Breaking down the addressable market and the specific pain in the market that the startup solves is a challenge with early stage companies.  I look to get a handle on the intensity of the pain the solution addresses and the size of the market that has that pain.  I look to understand how those customers are solving that pain today (competition). I also look to understand the industry conditions to determine market readiness for change necessary to drive adoption of the startup’s innovative solution.

The other night I was talking about this with my wife, Stephanie.  We recently moved so I compared it to shopping for a house.

Trying to determine the value and opportunity of a startup is like trying to determine the value of a house without knowing what neighborhood it’s in.

When you shop for a house, you don’t try to add up the cost of the lumber, drywall, and roofing materials to determine the value.  You compare it to other houses in the neighborhood.  Without understanding the market and industry conditions, it’s like knowing the details on the house, but not what where it is.

Startups that have gone through programs like Customer Discovery and Gauntlet at ATDC, Flashpoint, VentureLab / NSF-iCorps, or other similar programs have a significantly better grasp on their target customer, addressable market, and industry conditions – and they are better at communicating it.  When pitching an investor – make sure you help them understand what neighborhood you are in.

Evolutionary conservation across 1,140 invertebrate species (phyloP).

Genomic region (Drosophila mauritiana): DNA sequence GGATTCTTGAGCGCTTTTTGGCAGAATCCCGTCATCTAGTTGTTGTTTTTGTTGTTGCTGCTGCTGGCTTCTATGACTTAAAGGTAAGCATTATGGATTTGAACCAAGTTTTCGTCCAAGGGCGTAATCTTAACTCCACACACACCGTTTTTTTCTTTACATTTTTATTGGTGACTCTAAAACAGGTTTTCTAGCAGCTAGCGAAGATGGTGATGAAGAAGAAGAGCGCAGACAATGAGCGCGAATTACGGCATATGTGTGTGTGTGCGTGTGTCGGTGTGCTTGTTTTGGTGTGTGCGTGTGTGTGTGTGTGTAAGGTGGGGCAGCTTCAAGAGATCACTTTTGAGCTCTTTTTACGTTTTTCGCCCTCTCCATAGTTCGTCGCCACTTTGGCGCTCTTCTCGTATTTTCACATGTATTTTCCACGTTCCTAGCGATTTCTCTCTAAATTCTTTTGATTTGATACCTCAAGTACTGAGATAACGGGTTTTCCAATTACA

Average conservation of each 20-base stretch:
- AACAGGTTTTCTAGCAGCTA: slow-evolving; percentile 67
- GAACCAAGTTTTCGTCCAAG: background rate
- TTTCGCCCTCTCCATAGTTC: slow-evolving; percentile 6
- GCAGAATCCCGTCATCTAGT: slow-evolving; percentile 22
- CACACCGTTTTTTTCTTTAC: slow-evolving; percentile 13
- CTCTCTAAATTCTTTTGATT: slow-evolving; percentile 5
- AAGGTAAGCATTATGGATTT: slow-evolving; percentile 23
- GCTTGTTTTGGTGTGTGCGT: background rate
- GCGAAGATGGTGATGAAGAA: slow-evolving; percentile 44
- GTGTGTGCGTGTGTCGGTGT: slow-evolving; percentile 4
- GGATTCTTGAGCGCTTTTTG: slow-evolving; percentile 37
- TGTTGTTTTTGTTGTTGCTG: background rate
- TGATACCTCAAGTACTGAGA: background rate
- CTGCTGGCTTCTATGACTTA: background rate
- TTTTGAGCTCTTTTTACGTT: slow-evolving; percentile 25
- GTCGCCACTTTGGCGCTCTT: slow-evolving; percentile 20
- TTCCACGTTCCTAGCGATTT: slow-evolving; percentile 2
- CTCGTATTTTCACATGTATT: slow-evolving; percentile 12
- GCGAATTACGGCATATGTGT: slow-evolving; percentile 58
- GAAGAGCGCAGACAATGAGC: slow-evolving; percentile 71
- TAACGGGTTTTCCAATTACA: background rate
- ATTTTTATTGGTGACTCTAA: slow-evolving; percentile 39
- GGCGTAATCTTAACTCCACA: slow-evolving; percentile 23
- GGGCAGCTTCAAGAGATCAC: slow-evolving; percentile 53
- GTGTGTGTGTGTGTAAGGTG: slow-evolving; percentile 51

Mar 052014
 March 5, 2014  Posted by at 6:03 am No Responses »

Tech Square Ventures LogoThe cat is out of the bag. Last week Urvaksh broke the news on my new seed and early stage venture fund. I launched Tech Square Ventures to invest in innovative technology startups in the Southeast that have the potential to transform their markets.

The $10 million seed and early stage fund will partner with visionary entrepreneurs building startups in sectors that leverage the strengths of the Southeast and our area research universities. While we will be opportunistic in our investment activity, our primary focus will be on information technology and connectivity. In information technology we’ll be looking at SaaS, security, fintech & eCommerce, big data & cloud, and healthcare IT startups. In connectivity we’ll be looking at connected devices, ‘internet of things’, medical devices, sensors, and mobility.

Tech Square Ventures will typically look to initially invest in the first round after friends and family, and make follow on investments in the successful, growing startups. I hope to do 3 or 4 deals this year. We will typically co-invest with other angel and early stage fund investors. The criteria we’ll be looking for include:

  • Strong entrepreneurs with domain expertise
  • Compelling solutions to needs in a large and growing addressable market
  • Scalable business models with recurring revenue
  • Differentiating technology / competitive barriers to entry
  • Industries and business models where we can partner with the entrepreneur to accelerate the growth of the company

Feedback from the startup community and support from local investors has been humbling.  I can’t thank everyone enough!  In the coming weeks I’ll post more thoughts about the fund, why I launched it, and answer some of the most common questions I’ve gotten since the fund was announced. In the mean time David Cummings posted a great article about the mechanics of a fund this size. While it doesn’t match my plans exactly – it is directionally correct.